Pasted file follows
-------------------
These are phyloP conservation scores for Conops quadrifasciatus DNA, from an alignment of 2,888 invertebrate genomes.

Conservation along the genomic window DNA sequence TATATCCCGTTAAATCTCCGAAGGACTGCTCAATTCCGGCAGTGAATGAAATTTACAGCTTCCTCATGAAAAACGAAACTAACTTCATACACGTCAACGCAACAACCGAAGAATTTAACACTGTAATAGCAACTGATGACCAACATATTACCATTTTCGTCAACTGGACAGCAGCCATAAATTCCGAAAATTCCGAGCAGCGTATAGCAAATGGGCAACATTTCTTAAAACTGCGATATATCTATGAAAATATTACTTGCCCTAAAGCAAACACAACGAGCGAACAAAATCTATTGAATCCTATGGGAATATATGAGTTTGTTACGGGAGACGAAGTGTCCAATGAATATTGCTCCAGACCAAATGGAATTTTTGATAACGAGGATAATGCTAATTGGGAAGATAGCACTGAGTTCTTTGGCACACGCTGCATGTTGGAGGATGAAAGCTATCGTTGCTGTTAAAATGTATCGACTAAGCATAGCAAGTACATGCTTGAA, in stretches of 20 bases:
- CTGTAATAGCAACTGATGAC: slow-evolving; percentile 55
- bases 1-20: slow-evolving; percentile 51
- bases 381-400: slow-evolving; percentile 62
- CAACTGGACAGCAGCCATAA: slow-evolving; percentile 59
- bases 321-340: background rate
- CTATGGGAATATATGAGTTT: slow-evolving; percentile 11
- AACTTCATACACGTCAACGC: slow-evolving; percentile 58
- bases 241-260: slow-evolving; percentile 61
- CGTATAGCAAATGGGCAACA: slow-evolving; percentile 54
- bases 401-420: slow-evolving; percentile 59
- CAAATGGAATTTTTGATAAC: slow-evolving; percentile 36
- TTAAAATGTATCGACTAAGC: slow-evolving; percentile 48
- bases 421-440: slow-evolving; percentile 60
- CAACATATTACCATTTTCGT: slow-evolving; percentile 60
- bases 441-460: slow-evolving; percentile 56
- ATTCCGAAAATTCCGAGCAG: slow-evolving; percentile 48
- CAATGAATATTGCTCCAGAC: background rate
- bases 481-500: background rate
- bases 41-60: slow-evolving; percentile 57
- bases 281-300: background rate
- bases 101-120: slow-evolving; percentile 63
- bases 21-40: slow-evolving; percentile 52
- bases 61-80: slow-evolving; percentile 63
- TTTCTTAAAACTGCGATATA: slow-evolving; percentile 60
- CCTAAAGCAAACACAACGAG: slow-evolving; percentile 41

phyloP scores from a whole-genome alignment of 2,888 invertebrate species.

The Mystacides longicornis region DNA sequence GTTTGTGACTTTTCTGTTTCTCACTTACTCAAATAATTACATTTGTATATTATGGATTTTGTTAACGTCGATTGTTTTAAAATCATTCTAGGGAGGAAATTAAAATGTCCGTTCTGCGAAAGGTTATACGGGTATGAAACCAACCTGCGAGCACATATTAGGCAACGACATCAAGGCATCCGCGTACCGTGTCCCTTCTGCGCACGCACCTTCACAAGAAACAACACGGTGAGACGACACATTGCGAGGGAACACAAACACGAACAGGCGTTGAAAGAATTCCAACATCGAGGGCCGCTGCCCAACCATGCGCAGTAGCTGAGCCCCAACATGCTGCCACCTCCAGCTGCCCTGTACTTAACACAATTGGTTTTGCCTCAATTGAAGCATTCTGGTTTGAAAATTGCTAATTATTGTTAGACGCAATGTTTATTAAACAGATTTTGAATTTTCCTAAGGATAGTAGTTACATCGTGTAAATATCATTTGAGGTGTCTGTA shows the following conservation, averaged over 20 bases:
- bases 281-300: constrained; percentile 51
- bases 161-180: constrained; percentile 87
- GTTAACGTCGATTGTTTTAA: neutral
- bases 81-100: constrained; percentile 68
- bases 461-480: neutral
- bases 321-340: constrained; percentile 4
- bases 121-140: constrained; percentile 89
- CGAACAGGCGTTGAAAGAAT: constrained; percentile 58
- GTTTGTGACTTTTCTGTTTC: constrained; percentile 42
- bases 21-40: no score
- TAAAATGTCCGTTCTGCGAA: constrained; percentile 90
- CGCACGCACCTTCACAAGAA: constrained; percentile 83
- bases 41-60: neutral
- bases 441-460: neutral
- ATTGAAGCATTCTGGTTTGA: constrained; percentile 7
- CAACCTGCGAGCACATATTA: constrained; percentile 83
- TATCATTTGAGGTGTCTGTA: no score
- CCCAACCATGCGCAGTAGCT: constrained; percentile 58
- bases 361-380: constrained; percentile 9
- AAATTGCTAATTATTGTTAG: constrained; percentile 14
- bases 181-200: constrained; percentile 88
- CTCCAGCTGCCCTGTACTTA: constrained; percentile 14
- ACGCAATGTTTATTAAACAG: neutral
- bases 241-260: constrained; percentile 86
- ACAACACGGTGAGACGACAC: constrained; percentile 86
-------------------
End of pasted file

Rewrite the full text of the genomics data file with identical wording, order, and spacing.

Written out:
These are phyloP conservation scores for Conops quadrifasciatus DNA, from an alignment of 2,888 invertebrate genomes.

Conservation along the genomic window DNA sequence TATATCCCGTTAAATCTCCGAAGGACTGCTCAATTCCGGCAGTGAATGAAATTTACAGCTTCCTCATGAAAAACGAAACTAACTTCATACACGTCAACGCAACAACCGAAGAATTTAACACTGTAATAGCAACTGATGACCAACATATTACCATTTTCGTCAACTGGACAGCAGCCATAAATTCCGAAAATTCCGAGCAGCGTATAGCAAATGGGCAACATTTCTTAAAACTGCGATATATCTATGAAAATATTACTTGCCCTAAAGCAAACACAACGAGCGAACAAAATCTATTGAATCCTATGGGAATATATGAGTTTGTTACGGGAGACGAAGTGTCCAATGAATATTGCTCCAGACCAAATGGAATTTTTGATAACGAGGATAATGCTAATTGGGAAGATAGCACTGAGTTCTTTGGCACACGCTGCATGTTGGAGGATGAAAGCTATCGTTGCTGTTAAAATGTATCGACTAAGCATAGCAAGTACATGCTTGAA, in stretches of 20 bases:
- CTGTAATAGCAACTGATGAC: slow-evolving; percentile 55
- bases 1-20: slow-evolving; percentile 51
- bases 381-400: slow-evolving; percentile 62
- CAACTGGACAGCAGCCATAA: slow-evolving; percentile 59
- bases 321-340: background rate
- CTATGGGAATATATGAGTTT: slow-evolving; percentile 11
- AACTTCATACACGTCAACGC: slow-evolving; percentile 58
- bases 241-260: slow-evolving; percentile 61
- CGTATAGCAAATGGGCAACA: slow-evolving; percentile 54
- bases 401-420: slow-evolving; percentile 59
- CAAATGGAATTTTTGATAAC: slow-evolving; percentile 36
- TTAAAATGTATCGACTAAGC: slow-evolving; percentile 48
- bases 421-440: slow-evolving; percentile 60
- CAACATATTACCATTTTCGT: slow-evolving; percentile 60
- bases 441-460: slow-evolving; percentile 56
- ATTCCGAAAATTCCGAGCAG: slow-evolving; percentile 48
- CAATGAATATTGCTCCAGAC: background rate
- bases 481-500: background rate
- bases 41-60: slow-evolving; percentile 57
- bases 281-300: background rate
- bases 101-120: slow-evolving; percentile 63
- bases 21-40: slow-evolving; percentile 52
- bases 61-80: slow-evolving; percentile 63
- TTTCTTAAAACTGCGATATA: slow-evolving; percentile 60
- CCTAAAGCAAACACAACGAG: slow-evolving; percentile 41

phyloP scores from a whole-genome alignment of 2,888 invertebrate species.

The Mystacides longicornis region DNA sequence GTTTGTGACTTTTCTGTTTCTCACTTACTCAAATAATTACATTTGTATATTATGGATTTTGTTAACGTCGATTGTTTTAAAATCATTCTAGGGAGGAAATTAAAATGTCCGTTCTGCGAAAGGTTATACGGGTATGAAACCAACCTGCGAGCACATATTAGGCAACGACATCAAGGCATCCGCGTACCGTGTCCCTTCTGCGCACGCACCTTCACAAGAAACAACACGGTGAGACGACACATTGCGAGGGAACACAAACACGAACAGGCGTTGAAAGAATTCCAACATCGAGGGCCGCTGCCCAACCATGCGCAGTAGCTGAGCCCCAACATGCTGCCACCTCCAGCTGCCCTGTACTTAACACAATTGGTTTTGCCTCAATTGAAGCATTCTGGTTTGAAAATTGCTAATTATTGTTAGACGCAATGTTTATTAAACAGATTTTGAATTTTCCTAAGGATAGTAGTTACATCGTGTAAATATCATTTGAGGTGTCTGTA shows the following conservation, averaged over 20 bases:
- bases 281-300: constrained; percentile 51
- bases 161-180: constrained; percentile 87
- GTTAACGTCGATTGTTTTAA: neutral
- bases 81-100: constrained; percentile 68
- bases 461-480: neutral
- bases 321-340: constrained; percentile 4
- bases 121-140: constrained; percentile 89
- CGAACAGGCGTTGAAAGAAT: constrained; percentile 58
- GTTTGTGACTTTTCTGTTTC: constrained; percentile 42
- bases 21-40: no score
- TAAAATGTCCGTTCTGCGAA: constrained; percentile 90
- CGCACGCACCTTCACAAGAA: constrained; percentile 83
- bases 41-60: neutral
- bases 441-460: neutral
- ATTGAAGCATTCTGGTTTGA: constrained; percentile 7
- CAACCTGCGAGCACATATTA: constrained; percentile 83
- TATCATTTGAGGTGTCTGTA: no score
- CCCAACCATGCGCAGTAGCT: constrained; percentile 58
- bases 361-380: constrained; percentile 9
- AAATTGCTAATTATTGTTAG: constrained; percentile 14
- bases 181-200: constrained; percentile 88
- CTCCAGCTGCCCTGTACTTA: constrained; percentile 14
- ACGCAATGTTTATTAAACAG: neutral
- bases 241-260: constrained; percentile 86
- ACAACACGGTGAGACGACAC: constrained; percentile 86